Fantastic article, Ian! You must have been working on this for a long time. Thanks for a great read. Reply
  • B - Friday, August 3, 2012 - link

    Ian -

    I would like to point out that under that nice metal Creative X-FI chip badge is, in fact, a Realtek processor. The Soundblaster piece of this is a merely a software implementation. I have this motherboard and was quite disappointed to discover this.

    Thanks for great and thorough article.
    Reply
  • just4U - Friday, August 3, 2012 - link

    Indeed.. It's a little bit of a letdown. It will be nice if they are pushed away from the realtek chip now that Gigabyte is into similiar type boards which utilize the Creative recon chips. Reply
  • primonatron - Friday, August 3, 2012 - link

    The article should be edited to specificy that it's only a Relatek chip, not a Creative one, at this point it's just blatent false advertising.

    When doing the review, did Anandtech actually do a Windows 7 install on it themselves?
    They would have known if they did.
    Reply
  • IanCutress - Friday, August 3, 2012 - link

    As per my comment above, it states this in the tenth page. And yes, I do install Windows 7 fresh on every board I test. It would be crazy not to. I see the whole install procedure at least twice a week, as well as installing each vendors drivers and software. The ASUS install procedure for drivers is all one-button automatic, no user input required, no giant screens flashing up on the screen to ask to confirm this that or the other.

    Ian
    Reply
  • primonatron - Friday, August 3, 2012 - link

    I would not put " ASUS have dug into their pockets to provide the Gene with a better-than-Realtek solution, in the SupremeFX III" since it IS a Realtek solution. Reply
  • IanCutress - Friday, August 3, 2012 - link

    Written in page 10:

    "In our SupremeFX III, we essentially get a Realtek codec (presumed ALC898), but by being stage III this chip is isolated from the rest of the board, has a separate EMI shield around the chip, its own PCB layer for audio tracing, a 1500 mF capacitor to reduce ripple, and gold plated audio jacks to minimize resistance. As a result, the SNR is increased to 110dB."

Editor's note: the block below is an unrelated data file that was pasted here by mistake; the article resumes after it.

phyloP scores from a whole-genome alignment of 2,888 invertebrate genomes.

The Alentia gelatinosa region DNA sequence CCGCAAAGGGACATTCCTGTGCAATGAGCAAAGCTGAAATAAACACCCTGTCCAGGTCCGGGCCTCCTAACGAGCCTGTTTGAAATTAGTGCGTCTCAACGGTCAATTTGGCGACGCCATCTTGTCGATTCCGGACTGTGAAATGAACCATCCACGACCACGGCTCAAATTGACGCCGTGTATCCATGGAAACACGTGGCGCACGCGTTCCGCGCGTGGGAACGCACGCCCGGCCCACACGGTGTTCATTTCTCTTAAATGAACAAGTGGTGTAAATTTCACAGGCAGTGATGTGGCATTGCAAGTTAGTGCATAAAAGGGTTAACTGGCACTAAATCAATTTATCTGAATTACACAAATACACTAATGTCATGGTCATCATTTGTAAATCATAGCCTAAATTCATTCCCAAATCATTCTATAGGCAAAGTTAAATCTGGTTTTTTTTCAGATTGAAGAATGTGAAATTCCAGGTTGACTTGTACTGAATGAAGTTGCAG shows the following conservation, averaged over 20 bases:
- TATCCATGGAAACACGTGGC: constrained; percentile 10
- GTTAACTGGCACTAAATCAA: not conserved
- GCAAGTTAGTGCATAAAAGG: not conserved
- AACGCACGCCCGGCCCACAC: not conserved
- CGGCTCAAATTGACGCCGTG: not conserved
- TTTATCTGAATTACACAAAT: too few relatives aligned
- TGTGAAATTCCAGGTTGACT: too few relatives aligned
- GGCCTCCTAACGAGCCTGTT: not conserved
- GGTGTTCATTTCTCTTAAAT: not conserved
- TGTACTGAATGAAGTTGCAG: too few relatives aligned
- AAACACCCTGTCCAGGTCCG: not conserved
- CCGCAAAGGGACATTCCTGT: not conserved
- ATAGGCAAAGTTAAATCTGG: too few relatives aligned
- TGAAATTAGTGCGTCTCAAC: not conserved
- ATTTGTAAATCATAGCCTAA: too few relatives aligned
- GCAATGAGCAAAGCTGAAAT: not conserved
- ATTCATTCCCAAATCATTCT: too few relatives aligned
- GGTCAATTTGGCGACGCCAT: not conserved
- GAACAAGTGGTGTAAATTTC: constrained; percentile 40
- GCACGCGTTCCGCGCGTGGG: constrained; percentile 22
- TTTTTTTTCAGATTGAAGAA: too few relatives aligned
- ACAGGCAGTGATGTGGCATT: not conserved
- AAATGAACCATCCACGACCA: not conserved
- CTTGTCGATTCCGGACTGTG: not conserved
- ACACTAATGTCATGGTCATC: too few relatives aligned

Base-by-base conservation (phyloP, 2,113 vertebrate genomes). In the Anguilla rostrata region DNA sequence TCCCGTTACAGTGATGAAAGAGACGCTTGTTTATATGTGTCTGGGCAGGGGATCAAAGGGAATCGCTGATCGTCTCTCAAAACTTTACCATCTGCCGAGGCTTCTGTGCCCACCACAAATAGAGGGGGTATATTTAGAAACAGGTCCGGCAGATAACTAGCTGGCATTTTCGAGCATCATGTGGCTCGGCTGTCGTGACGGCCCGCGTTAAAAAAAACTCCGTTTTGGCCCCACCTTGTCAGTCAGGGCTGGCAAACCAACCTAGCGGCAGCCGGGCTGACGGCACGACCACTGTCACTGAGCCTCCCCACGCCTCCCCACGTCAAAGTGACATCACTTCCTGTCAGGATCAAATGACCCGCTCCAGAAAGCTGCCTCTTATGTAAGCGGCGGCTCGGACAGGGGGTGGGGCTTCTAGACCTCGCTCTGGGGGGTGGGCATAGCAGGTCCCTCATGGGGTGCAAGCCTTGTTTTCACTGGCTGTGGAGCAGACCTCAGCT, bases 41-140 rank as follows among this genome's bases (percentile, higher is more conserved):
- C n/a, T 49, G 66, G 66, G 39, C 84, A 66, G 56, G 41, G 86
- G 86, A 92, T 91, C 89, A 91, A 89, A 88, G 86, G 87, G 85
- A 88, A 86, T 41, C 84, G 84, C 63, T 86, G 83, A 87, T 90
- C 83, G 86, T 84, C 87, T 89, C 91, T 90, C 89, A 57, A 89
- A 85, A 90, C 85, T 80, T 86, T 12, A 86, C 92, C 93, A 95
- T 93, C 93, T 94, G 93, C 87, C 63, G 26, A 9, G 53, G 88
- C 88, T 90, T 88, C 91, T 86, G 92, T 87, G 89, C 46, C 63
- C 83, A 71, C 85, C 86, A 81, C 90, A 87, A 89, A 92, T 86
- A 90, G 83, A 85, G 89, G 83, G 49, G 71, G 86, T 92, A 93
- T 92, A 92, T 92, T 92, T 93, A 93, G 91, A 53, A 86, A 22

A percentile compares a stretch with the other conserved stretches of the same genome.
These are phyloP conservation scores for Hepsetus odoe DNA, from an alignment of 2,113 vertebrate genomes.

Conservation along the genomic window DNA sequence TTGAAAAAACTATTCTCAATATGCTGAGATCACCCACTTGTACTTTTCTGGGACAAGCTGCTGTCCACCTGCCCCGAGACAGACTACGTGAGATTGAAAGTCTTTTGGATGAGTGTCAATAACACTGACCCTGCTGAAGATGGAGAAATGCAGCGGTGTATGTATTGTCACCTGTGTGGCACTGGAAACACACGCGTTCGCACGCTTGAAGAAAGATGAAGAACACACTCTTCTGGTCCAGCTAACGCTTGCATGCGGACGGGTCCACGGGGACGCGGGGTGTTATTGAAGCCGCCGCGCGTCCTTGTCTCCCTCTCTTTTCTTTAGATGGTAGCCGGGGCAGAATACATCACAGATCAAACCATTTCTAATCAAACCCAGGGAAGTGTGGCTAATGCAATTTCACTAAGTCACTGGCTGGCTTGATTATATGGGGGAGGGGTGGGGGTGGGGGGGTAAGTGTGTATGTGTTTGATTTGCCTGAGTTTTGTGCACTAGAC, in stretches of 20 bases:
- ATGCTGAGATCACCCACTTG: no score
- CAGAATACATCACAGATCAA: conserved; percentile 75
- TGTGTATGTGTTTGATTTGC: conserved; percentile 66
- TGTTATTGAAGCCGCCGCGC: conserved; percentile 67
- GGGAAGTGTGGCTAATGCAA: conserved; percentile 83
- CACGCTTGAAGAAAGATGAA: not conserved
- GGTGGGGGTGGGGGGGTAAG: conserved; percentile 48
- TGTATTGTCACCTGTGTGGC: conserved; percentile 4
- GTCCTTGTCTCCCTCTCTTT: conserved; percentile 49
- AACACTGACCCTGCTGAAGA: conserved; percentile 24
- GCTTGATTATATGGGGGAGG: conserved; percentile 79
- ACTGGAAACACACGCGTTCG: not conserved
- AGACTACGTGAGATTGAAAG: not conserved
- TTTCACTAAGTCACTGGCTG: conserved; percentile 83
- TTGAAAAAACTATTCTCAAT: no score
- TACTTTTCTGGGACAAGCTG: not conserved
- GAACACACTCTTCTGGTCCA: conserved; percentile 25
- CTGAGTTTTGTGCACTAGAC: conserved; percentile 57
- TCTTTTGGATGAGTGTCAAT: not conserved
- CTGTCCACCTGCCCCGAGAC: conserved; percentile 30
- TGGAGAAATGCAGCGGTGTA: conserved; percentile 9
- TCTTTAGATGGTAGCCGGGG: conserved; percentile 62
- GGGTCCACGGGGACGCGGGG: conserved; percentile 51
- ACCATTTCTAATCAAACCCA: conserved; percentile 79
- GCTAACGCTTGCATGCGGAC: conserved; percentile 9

Ian
    Reply
  • just4U - Saturday, August 4, 2012 - link

    It also needs to be noted that soundchips getting decent software can be a fairly substantial bump.. atleast from my point of view. I seem to recall Creative nailing a company to the wall because they used software the emulated soundblaster stuff and they were reall popular 7 years back. Reply
  • just4U - Friday, August 3, 2012 - link

    I've been using these for several years... and have always found that they offer more then most standard ATX boards in lesser and similiar price ranges. Your not paying the Big bucks but you have your foot in the door.. (as it were.. lol)

    They can be problematic at times mind you.. I've found that quality control can be a bit of an issue with dead boards coming in now and again. We are dealing with sensitive electronics mind you so that happens.

    I must say they do have some competition now with Gigabyte's M3s sniper boards, that do utilize a true recon3d sound chip from Creative (as opposed to a realtek chip with software emulation). My hope is that it pushes Asus towards a similiar move as the sound is a key feature for these baby boards.

    Personally I think the Gene series deserves your silver award. While high end boards can be had from all makers getting a good solid feature rich gaming MATX board is not the norm and they are almost allways a pleasure to work with.

    Great review Ian.
    Reply